Fundamentally, the company is well positioned to capitalize on the growing demand for financial intermediaries. By directly assisting emerging companies in their quests for growth and capital, Andrews Development is being buoyed by the global economy's positive secular trends. The financial holds an initial stake in its clients and thus benefits from the rising IPO market. At the same time, real estate has shown signs of improvement and heightened demand.
It's hard to imagine, but this money-center used to be worth ~$550 per share at its height before the financial collapse. It is now worth just ~5% of that peak, but the fundamentals are compelling in light of the 8 times multiple. Risk has been scaled back and the target price is now $40.64, or around a 43% premium to the current value.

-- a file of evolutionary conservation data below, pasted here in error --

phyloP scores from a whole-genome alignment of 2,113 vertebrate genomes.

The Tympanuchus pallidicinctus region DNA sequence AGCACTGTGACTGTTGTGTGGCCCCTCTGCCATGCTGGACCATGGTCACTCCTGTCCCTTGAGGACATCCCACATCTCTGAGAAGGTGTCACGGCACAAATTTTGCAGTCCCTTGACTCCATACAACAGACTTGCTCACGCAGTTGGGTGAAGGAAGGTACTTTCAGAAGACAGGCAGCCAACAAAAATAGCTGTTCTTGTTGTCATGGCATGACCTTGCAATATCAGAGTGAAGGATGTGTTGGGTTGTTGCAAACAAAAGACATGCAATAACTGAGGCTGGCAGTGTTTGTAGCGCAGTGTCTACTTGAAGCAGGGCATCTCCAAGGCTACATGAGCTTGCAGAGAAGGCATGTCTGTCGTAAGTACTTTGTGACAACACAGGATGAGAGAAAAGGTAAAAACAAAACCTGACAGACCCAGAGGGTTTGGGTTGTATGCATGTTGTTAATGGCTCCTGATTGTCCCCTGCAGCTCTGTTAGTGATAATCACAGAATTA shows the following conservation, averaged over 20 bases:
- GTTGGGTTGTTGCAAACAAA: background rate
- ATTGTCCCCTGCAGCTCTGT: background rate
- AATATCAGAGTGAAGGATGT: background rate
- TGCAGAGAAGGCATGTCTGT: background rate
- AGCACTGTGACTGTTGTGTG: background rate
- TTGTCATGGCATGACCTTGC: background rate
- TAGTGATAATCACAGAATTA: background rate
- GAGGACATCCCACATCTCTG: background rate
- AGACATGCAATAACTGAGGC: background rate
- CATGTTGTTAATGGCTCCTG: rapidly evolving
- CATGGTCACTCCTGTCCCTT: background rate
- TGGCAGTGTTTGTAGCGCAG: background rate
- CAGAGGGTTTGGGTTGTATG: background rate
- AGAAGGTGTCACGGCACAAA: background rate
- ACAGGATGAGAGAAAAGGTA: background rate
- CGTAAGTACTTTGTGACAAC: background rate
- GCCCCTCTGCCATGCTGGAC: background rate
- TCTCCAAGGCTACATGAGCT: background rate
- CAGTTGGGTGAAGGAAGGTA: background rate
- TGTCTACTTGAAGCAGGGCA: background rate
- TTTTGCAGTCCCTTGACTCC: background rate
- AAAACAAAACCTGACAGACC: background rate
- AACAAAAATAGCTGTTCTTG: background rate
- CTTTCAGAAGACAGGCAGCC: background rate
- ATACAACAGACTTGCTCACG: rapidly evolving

The reasons why are clear. Perhaps most revealing, the firm is a free cash machine. It is valued at just 1.6 times FY 2011 free cash flow and is one-half of book value. Aside from the low multiples, performance has been strong. The firm has beaten expectations in four of the last five quarters for an average of 12.5% ahead of consensus. If the company grows EPS annually by 9.1% over the next five years at a 12 times multiple, its future stock value would be $66.44. Discounted backwards by an aggressive discount rate of 12% yields a price target of $37.70, which yields a healthy double-digit margin of safety. For a firm that delivered $40.89 in earnings per share around five years ago, growth has quite a bit to recover.
Discover Financial Services (NYSE:DFS)